A Look at Criminal Profiling: Historical to Present Day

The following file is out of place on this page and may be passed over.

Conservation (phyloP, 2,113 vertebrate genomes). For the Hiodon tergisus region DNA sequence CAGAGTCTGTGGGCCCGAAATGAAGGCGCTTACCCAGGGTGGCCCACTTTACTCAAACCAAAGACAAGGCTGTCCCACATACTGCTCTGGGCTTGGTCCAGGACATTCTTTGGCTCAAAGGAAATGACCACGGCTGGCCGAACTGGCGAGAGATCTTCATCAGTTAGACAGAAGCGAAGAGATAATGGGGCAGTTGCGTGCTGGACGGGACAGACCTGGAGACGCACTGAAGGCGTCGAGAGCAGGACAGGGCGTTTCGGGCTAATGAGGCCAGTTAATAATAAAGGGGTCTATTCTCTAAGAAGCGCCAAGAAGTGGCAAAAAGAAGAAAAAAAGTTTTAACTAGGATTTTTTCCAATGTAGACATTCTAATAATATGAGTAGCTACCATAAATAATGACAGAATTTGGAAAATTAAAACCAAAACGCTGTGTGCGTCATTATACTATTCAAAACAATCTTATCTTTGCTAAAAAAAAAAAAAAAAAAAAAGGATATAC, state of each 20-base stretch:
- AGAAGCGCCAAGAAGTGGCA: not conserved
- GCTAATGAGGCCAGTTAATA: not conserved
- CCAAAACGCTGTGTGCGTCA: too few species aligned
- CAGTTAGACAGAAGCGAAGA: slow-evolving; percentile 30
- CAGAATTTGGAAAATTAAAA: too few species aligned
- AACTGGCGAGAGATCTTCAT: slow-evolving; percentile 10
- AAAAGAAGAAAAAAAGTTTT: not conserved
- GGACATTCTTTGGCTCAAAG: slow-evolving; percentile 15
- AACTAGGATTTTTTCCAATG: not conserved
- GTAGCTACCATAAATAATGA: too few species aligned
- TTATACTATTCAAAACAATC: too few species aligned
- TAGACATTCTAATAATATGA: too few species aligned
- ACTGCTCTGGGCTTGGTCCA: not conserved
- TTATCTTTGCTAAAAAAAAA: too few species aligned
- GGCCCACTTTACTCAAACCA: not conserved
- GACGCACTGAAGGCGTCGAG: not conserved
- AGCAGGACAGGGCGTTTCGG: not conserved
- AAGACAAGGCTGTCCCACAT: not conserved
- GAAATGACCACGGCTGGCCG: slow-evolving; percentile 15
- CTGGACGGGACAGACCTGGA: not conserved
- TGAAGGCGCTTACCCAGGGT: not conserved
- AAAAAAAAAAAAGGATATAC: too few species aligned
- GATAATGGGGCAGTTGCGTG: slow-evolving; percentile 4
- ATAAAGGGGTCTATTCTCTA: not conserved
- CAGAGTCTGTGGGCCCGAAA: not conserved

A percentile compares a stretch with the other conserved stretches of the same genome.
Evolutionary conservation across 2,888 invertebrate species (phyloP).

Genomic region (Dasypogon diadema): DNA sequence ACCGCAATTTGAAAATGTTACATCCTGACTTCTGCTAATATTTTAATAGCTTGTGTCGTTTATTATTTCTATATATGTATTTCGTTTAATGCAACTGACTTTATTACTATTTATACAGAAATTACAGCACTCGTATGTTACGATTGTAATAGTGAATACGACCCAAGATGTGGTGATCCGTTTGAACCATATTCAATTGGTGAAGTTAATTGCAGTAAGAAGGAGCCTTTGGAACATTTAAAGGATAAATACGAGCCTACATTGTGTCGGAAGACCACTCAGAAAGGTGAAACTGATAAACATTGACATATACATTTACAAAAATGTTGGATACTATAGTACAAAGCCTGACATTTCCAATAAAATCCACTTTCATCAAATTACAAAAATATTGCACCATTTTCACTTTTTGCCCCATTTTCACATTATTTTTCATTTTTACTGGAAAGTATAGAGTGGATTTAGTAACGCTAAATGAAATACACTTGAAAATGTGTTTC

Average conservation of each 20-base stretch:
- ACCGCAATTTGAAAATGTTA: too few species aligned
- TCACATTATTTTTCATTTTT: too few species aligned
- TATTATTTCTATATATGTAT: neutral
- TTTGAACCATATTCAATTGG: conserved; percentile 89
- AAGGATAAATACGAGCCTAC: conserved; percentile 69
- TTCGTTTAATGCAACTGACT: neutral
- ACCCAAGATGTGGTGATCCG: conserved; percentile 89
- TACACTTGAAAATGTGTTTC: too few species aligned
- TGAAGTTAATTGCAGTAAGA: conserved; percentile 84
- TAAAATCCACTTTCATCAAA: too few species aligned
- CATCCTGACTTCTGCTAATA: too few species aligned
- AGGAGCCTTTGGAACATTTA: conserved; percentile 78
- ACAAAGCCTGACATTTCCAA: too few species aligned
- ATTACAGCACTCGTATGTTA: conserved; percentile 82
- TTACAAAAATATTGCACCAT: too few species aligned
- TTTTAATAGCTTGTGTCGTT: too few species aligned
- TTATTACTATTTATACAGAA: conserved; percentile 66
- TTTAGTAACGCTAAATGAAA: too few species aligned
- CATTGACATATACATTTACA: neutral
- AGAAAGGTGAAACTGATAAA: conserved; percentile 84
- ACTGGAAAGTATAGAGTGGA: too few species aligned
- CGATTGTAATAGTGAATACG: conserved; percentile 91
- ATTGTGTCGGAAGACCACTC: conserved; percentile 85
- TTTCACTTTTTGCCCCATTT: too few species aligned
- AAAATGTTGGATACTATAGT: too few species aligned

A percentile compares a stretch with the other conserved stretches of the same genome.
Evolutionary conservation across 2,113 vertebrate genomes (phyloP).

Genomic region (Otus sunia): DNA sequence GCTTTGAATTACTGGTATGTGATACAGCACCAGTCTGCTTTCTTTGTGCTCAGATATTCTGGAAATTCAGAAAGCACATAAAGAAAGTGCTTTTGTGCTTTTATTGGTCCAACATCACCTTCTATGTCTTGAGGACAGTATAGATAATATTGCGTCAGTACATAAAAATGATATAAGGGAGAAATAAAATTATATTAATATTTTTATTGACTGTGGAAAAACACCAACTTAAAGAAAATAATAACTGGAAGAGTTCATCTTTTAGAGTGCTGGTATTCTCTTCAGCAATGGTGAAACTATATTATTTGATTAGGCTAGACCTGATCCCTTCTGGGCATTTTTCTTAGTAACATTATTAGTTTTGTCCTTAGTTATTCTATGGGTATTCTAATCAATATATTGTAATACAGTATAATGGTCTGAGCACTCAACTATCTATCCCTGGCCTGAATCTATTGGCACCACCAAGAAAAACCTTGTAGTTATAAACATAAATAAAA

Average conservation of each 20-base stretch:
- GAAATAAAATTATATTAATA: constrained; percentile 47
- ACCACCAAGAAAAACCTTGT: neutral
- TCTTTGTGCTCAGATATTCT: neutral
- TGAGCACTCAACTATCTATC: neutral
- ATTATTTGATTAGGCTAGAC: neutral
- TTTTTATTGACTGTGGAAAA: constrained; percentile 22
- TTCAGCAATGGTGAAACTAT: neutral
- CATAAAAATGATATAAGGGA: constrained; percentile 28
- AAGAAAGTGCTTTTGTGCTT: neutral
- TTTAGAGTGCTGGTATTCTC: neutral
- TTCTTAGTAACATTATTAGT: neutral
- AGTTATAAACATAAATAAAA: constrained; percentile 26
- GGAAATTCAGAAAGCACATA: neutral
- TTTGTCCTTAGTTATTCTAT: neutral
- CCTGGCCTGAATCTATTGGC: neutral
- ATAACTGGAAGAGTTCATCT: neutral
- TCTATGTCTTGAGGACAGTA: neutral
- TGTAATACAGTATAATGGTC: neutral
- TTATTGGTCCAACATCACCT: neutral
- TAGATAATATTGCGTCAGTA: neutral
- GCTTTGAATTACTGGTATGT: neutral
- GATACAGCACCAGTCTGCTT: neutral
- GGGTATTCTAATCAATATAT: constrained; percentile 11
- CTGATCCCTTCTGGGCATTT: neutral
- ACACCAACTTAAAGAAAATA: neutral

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Forensic psychology, specifically, offender or criminal profiling has exponentially increased in popularity since its inception. It has spread though out the United States and internationally and this popularity is due mainly to massive media frenzies that focused on high-profile cases as well as the fictional movie, based on a book by Thomas Harris, Silence of the Lambs (Huss, 2001). Another reason for the wide interest in profiling is that people have a need to know who and why and additionally, have a fascination with the morbid. The flood of popular attention to criminal profiling created several public misconceptions. I will, therefore, generally define criminal profiling, dispelling myths and then will focus on the origins, history and current applications of criminal profiling. Criminal or offender profiling is a tool used by criminalist, behavioral scientists, forensic psychiatrists and psychologists, investigators, the FBI, the CIA, the CBC, and international law enforcement agencies. However, the practice of criminal profiling is concentrated within the FBI. The mission of offender profiling is to focus a criminal investigation onto more likely suspects (DeNevi & Campbell, 2004; Hicks, & Sales, 2006; Kocsis, 2003; Petherick, 2005). This narrowing serves to better utilize personnel and resources in the apprehension of offenders by investigating suspects and leads that are more accurately assessed (Canter, 2004; DeNevi & Campbell, 2004; Hicks, & Sales, 2006; Kocsis, 2003; Mitchell, 1996-97; Petherick, 2005; 2 Ramsland, 2007; Turco, 1990. A symbiotic goal of profiling is to restrict investigative efforts to suspects that fall within the realm of the traits assessed to the perpetrator of a particular crime. Traits of a criminal that are addressed in a profile age, race, height, geographic location, personality, and even his or her attire offenders (Canter, 2004; DeNevi & Campbell, 2004; Hicks, & Sales, 2006; Kocsis, 2003; Mitchell, 1996-97; Petherick,2005; 2 Ramsland, 2007; Turco, 1990). This identification of traits assists investigator in narrowing the suspect pools for a crime. Profilers must be versatile in their approach and knowledge of criminals and crime scenes. They must look at the positions of bodies, types of weapons, degree of violence at a scene, whether bodies were posed, verbal statements made by the perpetrator, if a signature (a detail found at a crime scene that is not needed to commit the crime, but, rather, is a compulsion or needful act by the offender and is unique to him or her) emerges, if messages are left, the time of day of the crime, and information about the victim(s). Another tool used by profilers, is the enlistment of the public's aide. Profilers operate under the idea that if the behavior and personality traits of the offender are made public, someone will recognize these traits in someone that they know (Gudjonsson & Haward, 2000). All of these factors are assembled by profilers and synthesized with his or her experience in the field. Douglas and Munn describe crime scenes as a story that has plots, heroes, villains, a beginning, middle and end (1992). They state that the end depends on the accuracy of the profile and others assigned to that case (1992). Criminal profiling has been criticized for lacking empirical testing and employing circular logic when attempt to scientifically legitimize the practice (Hicks & Sales, 2006). One of the concerns is that profiling is limited to data accumulated by experience in the field. This is personally acquired information and subject to gingival perceptual biases (Alison & West, 2004). Another difficulty with validating profiling as a science in the reliance on criminal self-reports. Although useful to degrees, there are wide varieties of personalities to attest for. Some criminals may exaggerate their crimes, others, deny them and even some may lie completely. The basis for profiling is individual interpretation,...
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